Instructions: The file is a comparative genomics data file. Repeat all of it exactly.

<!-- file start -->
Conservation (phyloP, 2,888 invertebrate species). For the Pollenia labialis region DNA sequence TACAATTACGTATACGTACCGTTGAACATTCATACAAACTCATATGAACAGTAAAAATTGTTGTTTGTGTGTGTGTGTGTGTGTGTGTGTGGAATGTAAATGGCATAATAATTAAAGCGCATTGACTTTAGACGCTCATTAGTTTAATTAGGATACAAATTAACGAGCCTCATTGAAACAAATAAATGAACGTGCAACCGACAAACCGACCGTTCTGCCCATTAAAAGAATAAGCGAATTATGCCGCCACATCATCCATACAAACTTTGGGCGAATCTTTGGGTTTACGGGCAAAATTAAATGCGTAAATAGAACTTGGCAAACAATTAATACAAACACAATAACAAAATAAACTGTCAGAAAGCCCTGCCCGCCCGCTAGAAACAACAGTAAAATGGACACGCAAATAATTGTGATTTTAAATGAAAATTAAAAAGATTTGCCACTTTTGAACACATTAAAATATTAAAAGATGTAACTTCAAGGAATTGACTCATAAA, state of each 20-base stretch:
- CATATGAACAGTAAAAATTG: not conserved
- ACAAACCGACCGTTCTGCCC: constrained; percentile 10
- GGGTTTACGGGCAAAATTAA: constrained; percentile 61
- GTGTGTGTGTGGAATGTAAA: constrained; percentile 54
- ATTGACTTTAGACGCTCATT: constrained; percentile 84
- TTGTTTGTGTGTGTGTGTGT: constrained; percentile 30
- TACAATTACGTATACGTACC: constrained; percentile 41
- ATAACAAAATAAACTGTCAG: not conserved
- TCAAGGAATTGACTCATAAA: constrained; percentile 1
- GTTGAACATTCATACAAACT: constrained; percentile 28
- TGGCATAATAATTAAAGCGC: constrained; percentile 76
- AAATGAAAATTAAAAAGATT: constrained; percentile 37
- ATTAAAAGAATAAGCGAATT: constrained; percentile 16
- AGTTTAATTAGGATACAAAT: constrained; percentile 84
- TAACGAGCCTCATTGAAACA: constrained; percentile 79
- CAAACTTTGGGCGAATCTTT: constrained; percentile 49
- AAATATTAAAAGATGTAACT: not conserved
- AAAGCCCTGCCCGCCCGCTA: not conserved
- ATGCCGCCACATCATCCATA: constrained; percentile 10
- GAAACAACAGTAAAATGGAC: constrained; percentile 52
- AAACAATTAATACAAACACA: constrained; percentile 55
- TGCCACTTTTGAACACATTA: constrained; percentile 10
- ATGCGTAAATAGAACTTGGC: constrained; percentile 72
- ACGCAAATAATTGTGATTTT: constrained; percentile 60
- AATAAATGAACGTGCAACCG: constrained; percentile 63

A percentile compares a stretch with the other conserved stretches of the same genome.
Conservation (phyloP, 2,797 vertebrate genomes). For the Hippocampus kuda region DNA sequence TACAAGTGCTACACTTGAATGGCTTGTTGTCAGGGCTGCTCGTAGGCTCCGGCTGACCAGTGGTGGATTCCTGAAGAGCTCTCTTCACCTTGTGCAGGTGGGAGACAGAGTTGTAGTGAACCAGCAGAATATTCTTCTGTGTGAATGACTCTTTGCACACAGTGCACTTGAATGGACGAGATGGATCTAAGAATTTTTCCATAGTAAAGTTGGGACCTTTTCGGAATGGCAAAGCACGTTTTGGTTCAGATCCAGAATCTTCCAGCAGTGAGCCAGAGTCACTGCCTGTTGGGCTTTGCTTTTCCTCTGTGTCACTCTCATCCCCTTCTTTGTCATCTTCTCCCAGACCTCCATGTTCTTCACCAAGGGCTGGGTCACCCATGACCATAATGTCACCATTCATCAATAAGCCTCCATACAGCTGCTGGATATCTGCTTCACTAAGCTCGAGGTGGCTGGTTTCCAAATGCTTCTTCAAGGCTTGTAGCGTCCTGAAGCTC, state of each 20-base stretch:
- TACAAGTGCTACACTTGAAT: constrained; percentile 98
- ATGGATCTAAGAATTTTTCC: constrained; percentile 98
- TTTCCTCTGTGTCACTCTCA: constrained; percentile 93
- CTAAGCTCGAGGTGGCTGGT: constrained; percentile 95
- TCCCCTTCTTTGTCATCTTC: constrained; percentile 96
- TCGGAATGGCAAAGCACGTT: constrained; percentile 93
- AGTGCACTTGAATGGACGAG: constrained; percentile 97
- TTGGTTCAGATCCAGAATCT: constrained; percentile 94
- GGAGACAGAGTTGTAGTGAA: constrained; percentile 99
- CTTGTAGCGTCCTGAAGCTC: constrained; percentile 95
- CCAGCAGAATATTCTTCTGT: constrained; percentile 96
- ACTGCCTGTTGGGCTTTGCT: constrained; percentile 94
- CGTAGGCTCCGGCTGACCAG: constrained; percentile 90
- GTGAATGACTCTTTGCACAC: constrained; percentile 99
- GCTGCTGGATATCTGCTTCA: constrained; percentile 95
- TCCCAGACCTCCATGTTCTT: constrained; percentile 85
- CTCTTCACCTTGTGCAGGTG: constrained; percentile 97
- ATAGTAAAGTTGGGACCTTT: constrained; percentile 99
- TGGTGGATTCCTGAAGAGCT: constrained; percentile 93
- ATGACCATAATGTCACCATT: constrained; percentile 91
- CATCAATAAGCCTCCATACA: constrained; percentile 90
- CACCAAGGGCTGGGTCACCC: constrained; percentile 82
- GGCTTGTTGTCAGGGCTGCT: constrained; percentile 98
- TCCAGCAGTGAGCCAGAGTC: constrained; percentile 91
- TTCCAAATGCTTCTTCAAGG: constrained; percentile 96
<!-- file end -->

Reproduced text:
Conservation (phyloP, 2,888 invertebrate species). For the Pollenia labialis region DNA sequence TACAATTACGTATACGTACCGTTGAACATTCATACAAACTCATATGAACAGTAAAAATTGTTGTTTGTGTGTGTGTGTGTGTGTGTGTGTGGAATGTAAATGGCATAATAATTAAAGCGCATTGACTTTAGACGCTCATTAGTTTAATTAGGATACAAATTAACGAGCCTCATTGAAACAAATAAATGAACGTGCAACCGACAAACCGACCGTTCTGCCCATTAAAAGAATAAGCGAATTATGCCGCCACATCATCCATACAAACTTTGGGCGAATCTTTGGGTTTACGGGCAAAATTAAATGCGTAAATAGAACTTGGCAAACAATTAATACAAACACAATAACAAAATAAACTGTCAGAAAGCCCTGCCCGCCCGCTAGAAACAACAGTAAAATGGACACGCAAATAATTGTGATTTTAAATGAAAATTAAAAAGATTTGCCACTTTTGAACACATTAAAATATTAAAAGATGTAACTTCAAGGAATTGACTCATAAA, state of each 20-base stretch:
- CATATGAACAGTAAAAATTG: not conserved
- ACAAACCGACCGTTCTGCCC: constrained; percentile 10
- GGGTTTACGGGCAAAATTAA: constrained; percentile 61
- GTGTGTGTGTGGAATGTAAA: constrained; percentile 54
- ATTGACTTTAGACGCTCATT: constrained; percentile 84
- TTGTTTGTGTGTGTGTGTGT: constrained; percentile 30
- TACAATTACGTATACGTACC: constrained; percentile 41
- ATAACAAAATAAACTGTCAG: not conserved
- TCAAGGAATTGACTCATAAA: constrained; percentile 1
- GTTGAACATTCATACAAACT: constrained; percentile 28
- TGGCATAATAATTAAAGCGC: constrained; percentile 76
- AAATGAAAATTAAAAAGATT: constrained; percentile 37
- ATTAAAAGAATAAGCGAATT: constrained; percentile 16
- AGTTTAATTAGGATACAAAT: constrained; percentile 84
- TAACGAGCCTCATTGAAACA: constrained; percentile 79
- CAAACTTTGGGCGAATCTTT: constrained; percentile 49
- AAATATTAAAAGATGTAACT: not conserved
- AAAGCCCTGCCCGCCCGCTA: not conserved
- ATGCCGCCACATCATCCATA: constrained; percentile 10
- GAAACAACAGTAAAATGGAC: constrained; percentile 52
- AAACAATTAATACAAACACA: constrained; percentile 55
- TGCCACTTTTGAACACATTA: constrained; percentile 10
- ATGCGTAAATAGAACTTGGC: constrained; percentile 72
- ACGCAAATAATTGTGATTTT: constrained; percentile 60
- AATAAATGAACGTGCAACCG: constrained; percentile 63

A percentile compares a stretch with the other conserved stretches of the same genome.
Conservation (phyloP, 2,797 vertebrate genomes). For the Hippocampus kuda region DNA sequence TACAAGTGCTACACTTGAATGGCTTGTTGTCAGGGCTGCTCGTAGGCTCCGGCTGACCAGTGGTGGATTCCTGAAGAGCTCTCTTCACCTTGTGCAGGTGGGAGACAGAGTTGTAGTGAACCAGCAGAATATTCTTCTGTGTGAATGACTCTTTGCACACAGTGCACTTGAATGGACGAGATGGATCTAAGAATTTTTCCATAGTAAAGTTGGGACCTTTTCGGAATGGCAAAGCACGTTTTGGTTCAGATCCAGAATCTTCCAGCAGTGAGCCAGAGTCACTGCCTGTTGGGCTTTGCTTTTCCTCTGTGTCACTCTCATCCCCTTCTTTGTCATCTTCTCCCAGACCTCCATGTTCTTCACCAAGGGCTGGGTCACCCATGACCATAATGTCACCATTCATCAATAAGCCTCCATACAGCTGCTGGATATCTGCTTCACTAAGCTCGAGGTGGCTGGTTTCCAAATGCTTCTTCAAGGCTTGTAGCGTCCTGAAGCTC, state of each 20-base stretch:
- TACAAGTGCTACACTTGAAT: constrained; percentile 98
- ATGGATCTAAGAATTTTTCC: constrained; percentile 98
- TTTCCTCTGTGTCACTCTCA: constrained; percentile 93
- CTAAGCTCGAGGTGGCTGGT: constrained; percentile 95
- TCCCCTTCTTTGTCATCTTC: constrained; percentile 96
- TCGGAATGGCAAAGCACGTT: constrained; percentile 93
- AGTGCACTTGAATGGACGAG: constrained; percentile 97
- TTGGTTCAGATCCAGAATCT: constrained; percentile 94
- GGAGACAGAGTTGTAGTGAA: constrained; percentile 99
- CTTGTAGCGTCCTGAAGCTC: constrained; percentile 95
- CCAGCAGAATATTCTTCTGT: constrained; percentile 96
- ACTGCCTGTTGGGCTTTGCT: constrained; percentile 94
- CGTAGGCTCCGGCTGACCAG: constrained; percentile 90
- GTGAATGACTCTTTGCACAC: constrained; percentile 99
- GCTGCTGGATATCTGCTTCA: constrained; percentile 95
- TCCCAGACCTCCATGTTCTT: constrained; percentile 85
- CTCTTCACCTTGTGCAGGTG: constrained; percentile 97
- ATAGTAAAGTTGGGACCTTT: constrained; percentile 99
- TGGTGGATTCCTGAAGAGCT: constrained; percentile 93
- ATGACCATAATGTCACCATT: constrained; percentile 91
- CATCAATAAGCCTCCATACA: constrained; percentile 90
- CACCAAGGGCTGGGTCACCC: constrained; percentile 82
- GGCTTGTTGTCAGGGCTGCT: constrained; percentile 98
- TCCAGCAGTGAGCCAGAGTC: constrained; percentile 91
- TTCCAAATGCTTCTTCAAGG: constrained; percentile 96